“As I began to learn more, I wanted to share my knowledge.  I wanted to help as many people as possible.  I didn’t want to lose people that I cared about because they didn’t know how to take care of their own health.

“Another big incident in my life, was when I broke my knee playing soccer.  They told me if I had an operation, there was a 50-50 chance I would lose some functionality…Or, I could try to recover by myself, but it would take a long time.

“I was in the United States at the time, and health insurance is….tough.  So I began to research heavily in how the body worked, rehabilitation, health, diets, weight training, strength, recovery, you name it…”

“OK, well that’s health – how did you get into competing and pushing your limits?”

Mack:  “As I began to gain knowledge of my body and training, I really enjoyed the challenge of “shaping my body”.

“I love movement”

“But really, I love movement.  Movement, and functional strength give the most benefits for health and fitness.  Running?  That’s not THAT beneficial.  Strength?  It is sustained, functional, combines so many parts of the body, it is balanced.  I always aim to stay nimble and flexible – this requires different disciplines.”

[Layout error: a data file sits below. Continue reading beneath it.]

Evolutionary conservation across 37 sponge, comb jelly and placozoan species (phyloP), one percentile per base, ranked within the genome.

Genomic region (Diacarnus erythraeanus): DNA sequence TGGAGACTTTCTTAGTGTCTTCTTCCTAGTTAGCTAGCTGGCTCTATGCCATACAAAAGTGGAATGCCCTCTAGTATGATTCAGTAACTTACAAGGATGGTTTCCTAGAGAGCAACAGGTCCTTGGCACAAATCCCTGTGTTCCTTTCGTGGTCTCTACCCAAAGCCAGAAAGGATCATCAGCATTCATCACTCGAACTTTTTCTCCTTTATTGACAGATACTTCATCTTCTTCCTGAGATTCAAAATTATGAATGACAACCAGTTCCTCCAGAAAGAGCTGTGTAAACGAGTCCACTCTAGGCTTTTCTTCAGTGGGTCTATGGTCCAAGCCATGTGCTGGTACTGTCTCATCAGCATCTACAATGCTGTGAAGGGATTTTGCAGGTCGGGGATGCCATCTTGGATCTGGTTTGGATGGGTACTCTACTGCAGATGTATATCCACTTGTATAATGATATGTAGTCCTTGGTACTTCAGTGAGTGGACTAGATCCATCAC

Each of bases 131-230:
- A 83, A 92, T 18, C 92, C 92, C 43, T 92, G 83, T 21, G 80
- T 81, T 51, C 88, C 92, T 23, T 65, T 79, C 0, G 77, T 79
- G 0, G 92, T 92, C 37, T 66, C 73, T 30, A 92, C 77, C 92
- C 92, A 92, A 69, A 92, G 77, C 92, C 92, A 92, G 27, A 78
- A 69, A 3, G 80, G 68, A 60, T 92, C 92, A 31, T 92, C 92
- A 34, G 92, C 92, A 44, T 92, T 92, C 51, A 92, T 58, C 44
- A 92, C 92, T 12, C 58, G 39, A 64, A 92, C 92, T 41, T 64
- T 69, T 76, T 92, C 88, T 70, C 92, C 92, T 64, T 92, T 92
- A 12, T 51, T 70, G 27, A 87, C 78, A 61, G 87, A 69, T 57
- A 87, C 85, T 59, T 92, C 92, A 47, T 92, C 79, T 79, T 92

“Combining different disciplines – that sounds like Crossfit?

Mack:  “Crossfit is great.  The combinations and range of disciplines is extremely interesting.  But there is the lifestyle, and the sport; and this too, if pushed too far has its own health risks for the sake of performance.”

“I know you’re a Spartan Race Ambassador”

Mack:  “Yes, its a great challenge and also combines many disciplines.  However, at least for right now – I only go for the short “sprint” distance, its fun.  The longer distances will require me to make different adaptions to my body, and that’s not what I’m looking for right now.”

For more info about the Spartan Race in Hong Kong: click here

“Is there an end goal?  A perfect physique?”

“I always come from a place of questioning and discovery – I am driven by learning and experimenting – especially on myself!  If you’ve reached “the best” possible you, then you’ve stopped learning – you keep going, keep being open to change”.

“You want to give back and impact other people’s lives – how important is community to you?”

“strong communities are formed around shared values.”

“Extremely.  But strong communities are formed around shared values.

“Fitness is for everyone.  But as a lifestyle, it depends on your goals.  Fitness has clearly been strongly integrated in a “western lifestyle” and the Chinese are just catching up to this.  Fitness and diet can lead to improvements in work, work ethic; a better body leads to better thoughts, sleep and emotions.”